As most of my flying originates in London, I rarely go through flight connections. I arrived at Terminal 5 on the bus from Terminal 3 and was quickly through fast-track security, only to be dumped at the top of the escalator into standard security. In the middle of the holidays, there were lots of families and inexperienced travellers, so it took 15 minutes to get through. Luckily I was not pulled up for any secondary searches and could turn right and head against the flow of people to Millionaire’s Door, the special entrance to the Concorde Room that removed the need to go through the terminal concourse below.
I have been lucky enough to have been in the Concorde Room several times, either as a guest of friends or as a result of flying in First which I have done six times from Heathrow, so I know the space and what I want to get out of the lounge visit. I got to the lounge about 0930 and wanted to leave by 1045 for the 1140 departure to New York. I, therefore, headed straight to the dining area for breakfast. The menu is extensive, and there is plenty to satisfy a range of appetites.
I went for the California Egg with a side of veggie sausage, washed down with Bucks Fizz.
The champagne in the Concorde Room and on board in the first class is Laurent Perrier Grand Siecle which retails for around £125 per bottle. Some might consider adding orange juice sacrilege, but it was delicious! After having a pot of tea and finishing my food, I moved to the bar area for a cocktail. Given the time of day, I opted for an espresso martini instead of a cup of coffee.
With around an hour to go before my flight, I decided to make a move and leave the Tranquility of the lounge. Whenever I have a flight departing from the satellite terminals, I always take the underground walkways, which are a very peaceful way to cross the tarmac. With the travelator and a reasonably brisk walk, you can ignore the timings on the signs of these are twice as long as it takes me.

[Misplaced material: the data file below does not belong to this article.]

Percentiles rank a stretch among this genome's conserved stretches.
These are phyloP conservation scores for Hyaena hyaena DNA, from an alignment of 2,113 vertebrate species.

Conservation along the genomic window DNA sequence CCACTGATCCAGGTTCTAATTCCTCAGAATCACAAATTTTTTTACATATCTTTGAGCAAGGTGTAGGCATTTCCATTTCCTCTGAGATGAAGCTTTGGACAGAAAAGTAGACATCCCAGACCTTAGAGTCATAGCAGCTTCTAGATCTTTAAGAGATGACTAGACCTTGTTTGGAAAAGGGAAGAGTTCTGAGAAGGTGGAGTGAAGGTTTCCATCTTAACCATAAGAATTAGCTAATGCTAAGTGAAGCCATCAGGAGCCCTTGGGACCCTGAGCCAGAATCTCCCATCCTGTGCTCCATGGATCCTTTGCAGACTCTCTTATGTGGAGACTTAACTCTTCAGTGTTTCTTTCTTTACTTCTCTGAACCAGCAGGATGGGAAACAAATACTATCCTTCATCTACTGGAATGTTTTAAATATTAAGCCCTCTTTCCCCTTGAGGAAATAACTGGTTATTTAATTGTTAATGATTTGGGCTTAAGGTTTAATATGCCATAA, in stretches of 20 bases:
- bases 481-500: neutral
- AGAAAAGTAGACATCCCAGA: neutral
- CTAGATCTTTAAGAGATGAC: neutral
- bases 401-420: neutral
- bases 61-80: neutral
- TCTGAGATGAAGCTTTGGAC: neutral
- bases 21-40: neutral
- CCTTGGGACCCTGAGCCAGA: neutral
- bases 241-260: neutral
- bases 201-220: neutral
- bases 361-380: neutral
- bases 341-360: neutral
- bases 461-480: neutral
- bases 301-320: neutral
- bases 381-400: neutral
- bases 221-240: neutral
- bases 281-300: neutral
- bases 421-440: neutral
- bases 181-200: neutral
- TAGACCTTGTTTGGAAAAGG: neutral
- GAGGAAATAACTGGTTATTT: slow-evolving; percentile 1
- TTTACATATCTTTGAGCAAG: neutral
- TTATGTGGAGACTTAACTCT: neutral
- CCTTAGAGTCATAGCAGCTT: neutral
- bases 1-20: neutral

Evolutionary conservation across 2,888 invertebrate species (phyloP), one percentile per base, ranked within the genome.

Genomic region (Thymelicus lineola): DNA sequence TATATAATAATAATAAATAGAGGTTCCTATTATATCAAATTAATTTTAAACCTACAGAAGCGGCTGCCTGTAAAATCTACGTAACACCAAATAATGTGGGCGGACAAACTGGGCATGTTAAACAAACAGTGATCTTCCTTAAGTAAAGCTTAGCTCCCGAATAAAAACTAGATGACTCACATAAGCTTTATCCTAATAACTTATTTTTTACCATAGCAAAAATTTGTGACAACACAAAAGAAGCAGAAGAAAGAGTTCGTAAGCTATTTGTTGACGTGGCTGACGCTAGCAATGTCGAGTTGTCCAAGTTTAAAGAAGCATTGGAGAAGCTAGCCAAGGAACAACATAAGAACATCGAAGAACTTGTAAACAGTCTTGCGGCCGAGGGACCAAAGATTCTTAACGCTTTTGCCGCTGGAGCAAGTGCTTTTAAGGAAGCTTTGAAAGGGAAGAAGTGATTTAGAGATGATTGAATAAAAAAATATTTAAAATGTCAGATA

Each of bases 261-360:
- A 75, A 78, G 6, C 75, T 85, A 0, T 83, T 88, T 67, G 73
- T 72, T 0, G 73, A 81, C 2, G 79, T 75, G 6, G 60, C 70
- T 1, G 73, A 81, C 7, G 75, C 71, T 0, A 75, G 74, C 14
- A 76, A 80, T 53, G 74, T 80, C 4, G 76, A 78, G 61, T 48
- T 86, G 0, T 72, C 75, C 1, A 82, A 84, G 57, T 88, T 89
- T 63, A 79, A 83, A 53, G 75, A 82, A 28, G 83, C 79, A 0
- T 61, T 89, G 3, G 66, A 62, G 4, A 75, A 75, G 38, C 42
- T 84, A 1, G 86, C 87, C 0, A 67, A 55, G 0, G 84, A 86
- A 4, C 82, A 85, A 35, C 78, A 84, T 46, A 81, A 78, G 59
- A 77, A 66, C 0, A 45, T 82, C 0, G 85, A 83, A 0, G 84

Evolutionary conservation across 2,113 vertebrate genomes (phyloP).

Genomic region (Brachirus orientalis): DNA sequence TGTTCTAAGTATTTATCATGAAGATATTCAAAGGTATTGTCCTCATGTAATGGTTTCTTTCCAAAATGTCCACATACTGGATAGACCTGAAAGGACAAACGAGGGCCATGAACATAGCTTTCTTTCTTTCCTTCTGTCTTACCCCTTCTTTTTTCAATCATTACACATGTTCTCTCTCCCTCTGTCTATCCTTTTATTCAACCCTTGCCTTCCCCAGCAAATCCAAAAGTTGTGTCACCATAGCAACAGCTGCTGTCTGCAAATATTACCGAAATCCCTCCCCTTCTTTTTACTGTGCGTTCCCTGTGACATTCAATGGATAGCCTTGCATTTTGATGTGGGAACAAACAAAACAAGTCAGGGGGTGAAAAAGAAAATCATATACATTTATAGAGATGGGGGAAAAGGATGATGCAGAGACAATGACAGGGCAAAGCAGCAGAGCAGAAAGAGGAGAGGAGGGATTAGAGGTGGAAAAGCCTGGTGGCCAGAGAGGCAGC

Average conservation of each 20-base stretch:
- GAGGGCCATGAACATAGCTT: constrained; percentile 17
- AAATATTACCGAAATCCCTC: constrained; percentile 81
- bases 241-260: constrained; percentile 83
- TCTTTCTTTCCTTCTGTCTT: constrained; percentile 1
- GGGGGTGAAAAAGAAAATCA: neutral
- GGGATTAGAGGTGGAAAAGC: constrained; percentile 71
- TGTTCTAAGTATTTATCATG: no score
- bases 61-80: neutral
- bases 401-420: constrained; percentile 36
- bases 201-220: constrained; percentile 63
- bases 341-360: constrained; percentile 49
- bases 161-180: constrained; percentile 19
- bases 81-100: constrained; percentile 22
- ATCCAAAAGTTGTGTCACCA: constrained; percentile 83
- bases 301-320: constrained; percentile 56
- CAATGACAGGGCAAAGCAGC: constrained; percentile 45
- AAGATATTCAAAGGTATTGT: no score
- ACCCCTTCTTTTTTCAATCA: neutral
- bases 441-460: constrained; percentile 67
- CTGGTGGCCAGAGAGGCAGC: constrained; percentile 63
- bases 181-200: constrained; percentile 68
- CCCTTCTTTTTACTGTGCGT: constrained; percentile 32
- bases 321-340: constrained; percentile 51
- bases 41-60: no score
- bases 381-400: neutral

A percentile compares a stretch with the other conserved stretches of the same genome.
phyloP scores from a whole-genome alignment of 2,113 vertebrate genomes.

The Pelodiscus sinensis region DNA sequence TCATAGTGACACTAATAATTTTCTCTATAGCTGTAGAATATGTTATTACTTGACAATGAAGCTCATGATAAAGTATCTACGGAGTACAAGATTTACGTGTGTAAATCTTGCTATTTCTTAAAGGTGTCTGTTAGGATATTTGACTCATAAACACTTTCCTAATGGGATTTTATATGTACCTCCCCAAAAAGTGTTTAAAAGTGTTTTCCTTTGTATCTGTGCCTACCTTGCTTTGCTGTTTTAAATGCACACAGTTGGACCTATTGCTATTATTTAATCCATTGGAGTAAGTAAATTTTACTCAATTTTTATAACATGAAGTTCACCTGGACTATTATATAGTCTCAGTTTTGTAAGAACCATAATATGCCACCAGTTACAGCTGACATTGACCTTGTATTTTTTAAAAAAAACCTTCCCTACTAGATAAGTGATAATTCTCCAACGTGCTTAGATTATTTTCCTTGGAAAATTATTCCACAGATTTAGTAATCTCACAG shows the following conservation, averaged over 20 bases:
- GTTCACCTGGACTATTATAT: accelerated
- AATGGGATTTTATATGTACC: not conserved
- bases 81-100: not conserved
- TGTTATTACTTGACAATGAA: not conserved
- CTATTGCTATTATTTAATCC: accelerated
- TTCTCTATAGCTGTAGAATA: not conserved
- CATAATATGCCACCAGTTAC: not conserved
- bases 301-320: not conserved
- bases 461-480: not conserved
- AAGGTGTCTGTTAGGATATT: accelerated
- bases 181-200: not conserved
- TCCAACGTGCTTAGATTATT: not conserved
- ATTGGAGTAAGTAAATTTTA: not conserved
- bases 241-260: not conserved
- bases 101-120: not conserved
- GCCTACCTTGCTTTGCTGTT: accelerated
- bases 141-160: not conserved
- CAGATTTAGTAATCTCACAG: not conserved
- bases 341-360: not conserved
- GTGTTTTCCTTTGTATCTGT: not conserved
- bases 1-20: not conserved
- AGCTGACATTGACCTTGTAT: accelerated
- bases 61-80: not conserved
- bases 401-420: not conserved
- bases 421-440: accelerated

When I got to the gate, I walked straight up to the desk and onto the plane, where I was met by the in-flight manager and shown to my seat. I was pleased to see that this Boeing 777 was equipped with the latest iteration of the seat, which includes a door.
The seat was large, comfy and beautifully appointed. The cabin crew introduced themselves and brought pyjamas and champagne whilst boarding continued. I would like to change into the pyjama top for the light to keep my clothes as fresh as possible.
Departure was on time, and we were soon up in the air. The crew were great and very accommodating. I explained to them that I was very excited to be flying First again and wanted a slow, boozy lunch and then a nap, so I wouldn’t want any service before landing – and boy, did they deliver!
I started with a Gin and Tonic to go with the canapés. There is a meat, a fish and a vegetarian but no enquiry as to any dietary preferences, so I left the meat one.
To start, I had the Loch Fyne smoked salmon accompanied by a glass of the Pouilly-Fuisse. I love a white Burgundy, and whilst this was not a particularly expensive wine, certainly not in comparison to the Champagne or the red wine in the lounge the day before, it was everything I had hoped for.
I continued with the fish theme for the main course by opting for the pan-seared turbot and, perhaps unorthodoxly, the Saint-Emilion Grand Cru.
I was not overly enamoured with the dessert selection, so I asked if I could have the cakes from the afternoon tea as my dessert with some of the Sauternes – of course, this was not too much trouble, and it arrived shortly afterwards with a pot of tea.
I had the cheese board and a glass of port to finish this decadent lunch.
The only issue on the flight, which I addressed with the In-Flight Manager at the time, was the cabin crew’s use of the window shades. After waking from a nap, I tried to open my window shade only to find it closed again from the galley. I opened it again, and a moment later, the cabin crew came out to shut it because ‘people were trying to sleep’. I suggested that, given it was about 4 pm in the UK at this point and that everyone in the cabin had been given an eye mask if they wanted darkness, it was not unreasonable to open the window shade. The crew couldn’t argue, and we compromised on half-open. The IFM took my side, and the crew member later apologised. Not a big deal, but I am glad I spoke up then.